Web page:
Homesteading, Organic Gardening, How to Farm, Preparedness, Self-Reliance
One of the things I look forward to every few months is attending local farm auctions. When we moved to the country several years ago, I first attended these events as an outsider...a greenhorn who knew not a bushog from a disc harrow, a golf cart from a Gator or a band saw from a table saw. Shoulda, woulda, coulda learned those things earlier in life, but didn't, and so the auction was a new and exciting kind of place for me, sort of like a yard sale of anything to do with farming, prepping or homesteading.
Our local auction is held about six times per year. Four of those focus more on larger pieces of equipment such as tractors, hay equipment, trucks and trailers and RTV's such as John Deer Gators and Kubotas. Several other times per year the auction is held "under the shed", as the picture to the right shows (click to enlarge), with the emphasis being on smaller items. These smaller items span a wide, but consistent range each auction, and include everything from new socks to used hand tools to new ovens to old, used ovens.
This past weekend I attended one such auction that focused on these smaller items. In the early days of my auction adventures it seems that we needed everything for the farm so I was carefully pricing, bidding and buying. I didn't know anyone so I kept to myself. Four years later I'm a "regular" at the auction right along with the other "Cliff Clavin's" and the event is as much about community and fellowship for me now as it was about fulfilling material needs then. It's a time to catch up with neighbors who, like me, are often too busy with work to talk day to day, week to week. We spend 6-8 hours together, which, coincidentally, is about the time I would spend in years past catching up with someone over a round of golf. Not sure which of those activities actually costs me the most, golf or auctions, but I am sure that I can't take my birdies and pars home with me and I sure as heck never wanted to take a double bogey home! Money spent at auctions translates into tangible goods.
I don't go looking for farm equipment now as much as I do for homesteading/prepping items. The antique stove at the left was a real beauty this past weekend, in great shape and sold for only $110. Not bad for a circa 1920's Westinghouse oven but not what I'm in the market for since it's an early electrical model. I'm more in the market for a wood burning oven that could be of help in a simple power outage or a full TEOTWAWKI situation.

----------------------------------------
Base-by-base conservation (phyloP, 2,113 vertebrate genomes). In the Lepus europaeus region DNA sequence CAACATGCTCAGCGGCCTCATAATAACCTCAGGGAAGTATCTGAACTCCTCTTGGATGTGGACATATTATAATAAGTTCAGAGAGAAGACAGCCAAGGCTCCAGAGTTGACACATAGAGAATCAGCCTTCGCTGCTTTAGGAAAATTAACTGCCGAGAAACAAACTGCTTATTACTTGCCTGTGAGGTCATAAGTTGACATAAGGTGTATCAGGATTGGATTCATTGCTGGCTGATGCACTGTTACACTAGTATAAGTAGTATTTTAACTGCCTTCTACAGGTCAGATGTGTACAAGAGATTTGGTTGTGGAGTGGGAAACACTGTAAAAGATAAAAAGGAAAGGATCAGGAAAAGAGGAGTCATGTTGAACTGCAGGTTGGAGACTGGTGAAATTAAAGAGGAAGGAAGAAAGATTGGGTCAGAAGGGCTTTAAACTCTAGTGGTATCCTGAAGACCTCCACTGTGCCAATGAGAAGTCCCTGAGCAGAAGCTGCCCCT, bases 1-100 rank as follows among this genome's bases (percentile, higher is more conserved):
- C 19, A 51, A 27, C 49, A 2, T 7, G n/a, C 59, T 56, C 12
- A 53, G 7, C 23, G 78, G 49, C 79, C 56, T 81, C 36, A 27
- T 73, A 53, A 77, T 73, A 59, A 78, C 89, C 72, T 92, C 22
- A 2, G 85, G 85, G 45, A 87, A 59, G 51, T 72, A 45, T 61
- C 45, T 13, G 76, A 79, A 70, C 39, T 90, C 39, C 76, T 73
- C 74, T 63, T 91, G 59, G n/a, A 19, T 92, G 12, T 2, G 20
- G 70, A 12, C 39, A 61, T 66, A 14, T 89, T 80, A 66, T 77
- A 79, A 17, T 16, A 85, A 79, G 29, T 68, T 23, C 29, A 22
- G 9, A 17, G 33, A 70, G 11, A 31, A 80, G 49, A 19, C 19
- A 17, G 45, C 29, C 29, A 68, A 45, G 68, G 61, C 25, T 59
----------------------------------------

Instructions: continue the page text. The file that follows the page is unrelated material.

I did manage to find a few items of interest. I'm always amazed at the number of tools, tool boxes and tool cabinets that are available at the auction. Often the items are brand new in box, right off the shelves from Lowes or Home Depot. This time there was a new in box mitre saw, Ridgid nailer and table saws, among other things. Scattered among the wrenches, tarps and chains on the floor was...oh...about a dozen tool boxes or so. Some were empty and sold for two to three bucks each. Others were loaded with various tools and all of us were picking through them to decide on which ones to bid. I scored the one to the right, loaded with sockets, a working power drill, hammers, a great hand drill and lots more. Twenty bucks.
Another item I've looked at a lot at recent auctions, but hadn't purchased, was a simple black cauldron. This time I scored the one to the left along with a corn sheller (located in the cauldron). My darling wife would look right at home stirring her concoctions in this medieval homesteader's necessity, but we'll probably hang it over a fire pit in the back yard and wait for a large group to come by for some stew. Again, if TSHTF, we'll be able to cook fine with it.
Farm auctions are a wonderful resource for anyone interested in buying "real" things that matter to homesteaders and preppers at very attractive prices. Things like storage bins and containers, sturdy hand tools, cast iron skillets and wood stoves, work gloves and gardening tools. Even items you wouldn't expect, like this basket of hand warmers I purchased for three bucks. I don't need the hand warmers but they do have a 6 year shelf life and I got the basket along with them, so it's a good SHTF purchase, especially for those of you in warmer climates.
It can be a challenge to find a schedule of farm auctions, so perhaps we can all use the event scheduler here on Farm Dreams to list any we know of. I'll get the schedule for our local auction and list them for next year to start it off.
I do recommend attending farm auctions for camaraderie and finding prepping, farming, gardening and homesteading values. Have fun!
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